Mitigating the risk of cyanobacterial blooms in wastewater ponds

2020-2023

Three-year ARC LP to understand the causes of cyanobacterial blooms in pond-based wastewater treatment plants and the risk they pose. This project will use the latest -omic techniques to examine how the microbial communities within these systems interact with each other and their surrounding environment to form blooms and produce toxins and other harmful metabolites.

Cyanobacterial blooms in wastewater treatment plants impact on effluent quality and the utility of recycled water, posing a significant risk to the economy, the environment and public health. By providing a better understanding of the molecular ecology of cyanobacteria in wastewater treatment plants, this project is expected to inform quantitative risk assessments and strategies for the improved management of toxic blooms in these systems, enabling responsive threat reduction options by water utilities.

Focused Research Questions:

1. What is the diversity and functional potential of toxic cyanobacteria and other key microbes in waste-stabilisation ponds, sediments and recycled water products?
2. What are the metabolic activities of these microbes?
3. How do these microbes interact on an ecological level?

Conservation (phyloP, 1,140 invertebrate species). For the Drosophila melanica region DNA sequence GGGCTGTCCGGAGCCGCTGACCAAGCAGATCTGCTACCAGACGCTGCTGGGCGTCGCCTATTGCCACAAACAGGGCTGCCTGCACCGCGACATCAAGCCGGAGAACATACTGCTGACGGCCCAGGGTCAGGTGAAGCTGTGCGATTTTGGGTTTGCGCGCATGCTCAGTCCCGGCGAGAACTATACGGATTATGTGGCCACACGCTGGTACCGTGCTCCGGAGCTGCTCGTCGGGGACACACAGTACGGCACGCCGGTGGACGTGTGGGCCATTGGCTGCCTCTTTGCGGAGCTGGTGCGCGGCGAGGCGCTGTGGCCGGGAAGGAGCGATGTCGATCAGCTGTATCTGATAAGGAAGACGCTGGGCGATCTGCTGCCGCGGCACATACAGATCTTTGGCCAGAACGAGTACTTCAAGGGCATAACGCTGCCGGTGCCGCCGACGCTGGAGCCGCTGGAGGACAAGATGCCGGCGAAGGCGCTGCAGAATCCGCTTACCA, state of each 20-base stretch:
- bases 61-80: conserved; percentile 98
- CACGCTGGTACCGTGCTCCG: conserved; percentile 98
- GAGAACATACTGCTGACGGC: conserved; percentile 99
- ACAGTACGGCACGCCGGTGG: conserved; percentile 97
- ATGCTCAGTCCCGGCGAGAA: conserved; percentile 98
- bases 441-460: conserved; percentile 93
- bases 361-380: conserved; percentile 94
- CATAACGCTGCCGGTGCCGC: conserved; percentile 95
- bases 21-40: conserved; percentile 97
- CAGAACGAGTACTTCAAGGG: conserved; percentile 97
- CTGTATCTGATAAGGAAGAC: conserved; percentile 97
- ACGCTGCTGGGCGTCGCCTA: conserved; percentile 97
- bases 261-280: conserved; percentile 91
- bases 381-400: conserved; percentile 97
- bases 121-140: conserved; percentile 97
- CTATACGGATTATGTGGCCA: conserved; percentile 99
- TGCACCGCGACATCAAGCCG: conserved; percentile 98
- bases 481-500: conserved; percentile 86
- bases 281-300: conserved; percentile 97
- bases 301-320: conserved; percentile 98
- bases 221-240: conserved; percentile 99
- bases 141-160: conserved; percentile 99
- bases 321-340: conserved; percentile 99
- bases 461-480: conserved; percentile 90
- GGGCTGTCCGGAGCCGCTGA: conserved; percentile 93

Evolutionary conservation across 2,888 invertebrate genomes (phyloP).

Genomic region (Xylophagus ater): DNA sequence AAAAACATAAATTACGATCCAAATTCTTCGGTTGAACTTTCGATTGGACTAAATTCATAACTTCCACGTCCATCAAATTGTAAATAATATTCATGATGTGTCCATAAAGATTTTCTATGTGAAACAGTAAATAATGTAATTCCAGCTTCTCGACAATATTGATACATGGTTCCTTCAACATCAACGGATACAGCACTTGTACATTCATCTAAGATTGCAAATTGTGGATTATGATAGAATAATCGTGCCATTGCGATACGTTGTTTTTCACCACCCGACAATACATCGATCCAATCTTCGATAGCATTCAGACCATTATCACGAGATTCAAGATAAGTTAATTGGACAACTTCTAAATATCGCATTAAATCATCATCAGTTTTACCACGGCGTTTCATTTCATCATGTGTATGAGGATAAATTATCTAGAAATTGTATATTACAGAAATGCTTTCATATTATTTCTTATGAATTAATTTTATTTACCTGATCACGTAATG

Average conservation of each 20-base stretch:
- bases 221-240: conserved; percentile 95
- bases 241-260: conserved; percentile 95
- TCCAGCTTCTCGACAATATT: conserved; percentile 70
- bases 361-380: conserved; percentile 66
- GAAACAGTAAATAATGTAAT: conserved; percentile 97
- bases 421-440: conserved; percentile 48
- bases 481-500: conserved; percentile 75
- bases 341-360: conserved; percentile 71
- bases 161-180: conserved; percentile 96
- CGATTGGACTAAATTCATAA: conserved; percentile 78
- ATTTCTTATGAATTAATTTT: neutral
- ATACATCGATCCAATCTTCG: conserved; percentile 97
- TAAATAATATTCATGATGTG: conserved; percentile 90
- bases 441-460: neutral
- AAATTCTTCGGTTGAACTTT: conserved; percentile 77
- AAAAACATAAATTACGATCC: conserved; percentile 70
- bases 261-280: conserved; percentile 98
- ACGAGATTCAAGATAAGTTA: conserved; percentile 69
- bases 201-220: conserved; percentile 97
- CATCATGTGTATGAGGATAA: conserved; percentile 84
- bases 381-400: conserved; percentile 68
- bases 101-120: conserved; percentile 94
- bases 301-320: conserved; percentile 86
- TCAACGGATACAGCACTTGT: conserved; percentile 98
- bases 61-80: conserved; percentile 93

4. Which biotic/abiotic factors can be used to develop an integrated framework for cyanobacterial bloom prediction, monitoring and risk assessment?
5. How can site-specific operating conditions be modified to reduce risk?

Key Outcomes:

Review of gene cluster expression and biochemical characterisation of cyanotoxin biosynthesis pathways (Cullen et al, 2018)
Discovery that mcy gene cluster that codes for microcystin production by Microcystis aeruginosa is conserved across different climates (Pearson, Crosbie & Neilan, 2019)

Researchers:

Brett Neilan
Aaron Jex
Anas Ghadouani
Nick Crosbie

Partners:

University of Newcastle | University of Melbourne | University of Western Australia | Melbourne Water

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